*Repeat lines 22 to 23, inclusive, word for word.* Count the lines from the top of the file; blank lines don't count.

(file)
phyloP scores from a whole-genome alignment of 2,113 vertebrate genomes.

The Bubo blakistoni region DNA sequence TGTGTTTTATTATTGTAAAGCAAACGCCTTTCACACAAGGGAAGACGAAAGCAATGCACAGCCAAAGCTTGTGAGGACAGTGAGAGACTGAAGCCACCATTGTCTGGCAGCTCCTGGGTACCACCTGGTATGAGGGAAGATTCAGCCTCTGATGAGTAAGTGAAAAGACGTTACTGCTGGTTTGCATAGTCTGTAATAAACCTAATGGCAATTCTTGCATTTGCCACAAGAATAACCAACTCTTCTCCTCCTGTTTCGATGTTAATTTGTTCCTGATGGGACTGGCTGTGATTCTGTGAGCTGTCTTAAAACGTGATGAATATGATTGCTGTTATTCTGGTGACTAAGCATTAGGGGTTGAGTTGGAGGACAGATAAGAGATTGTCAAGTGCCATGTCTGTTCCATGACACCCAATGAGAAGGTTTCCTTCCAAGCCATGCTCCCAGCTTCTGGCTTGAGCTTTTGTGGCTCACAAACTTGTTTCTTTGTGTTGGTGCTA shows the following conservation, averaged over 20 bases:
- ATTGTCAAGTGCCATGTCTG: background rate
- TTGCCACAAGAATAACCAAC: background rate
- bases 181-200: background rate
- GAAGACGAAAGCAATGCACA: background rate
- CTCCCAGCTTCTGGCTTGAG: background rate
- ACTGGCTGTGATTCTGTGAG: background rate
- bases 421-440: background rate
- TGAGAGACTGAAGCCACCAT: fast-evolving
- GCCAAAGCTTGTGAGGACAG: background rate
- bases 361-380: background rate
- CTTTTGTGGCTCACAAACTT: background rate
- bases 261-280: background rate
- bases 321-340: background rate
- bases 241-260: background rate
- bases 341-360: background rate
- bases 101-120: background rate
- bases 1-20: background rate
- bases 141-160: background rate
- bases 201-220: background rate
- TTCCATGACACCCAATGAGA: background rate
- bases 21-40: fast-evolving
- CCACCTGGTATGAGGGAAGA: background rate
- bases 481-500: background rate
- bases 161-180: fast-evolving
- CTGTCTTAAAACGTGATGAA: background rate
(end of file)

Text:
- TTCCATGACACCCAATGAGA: background rate
- bases 21-40: fast-evolving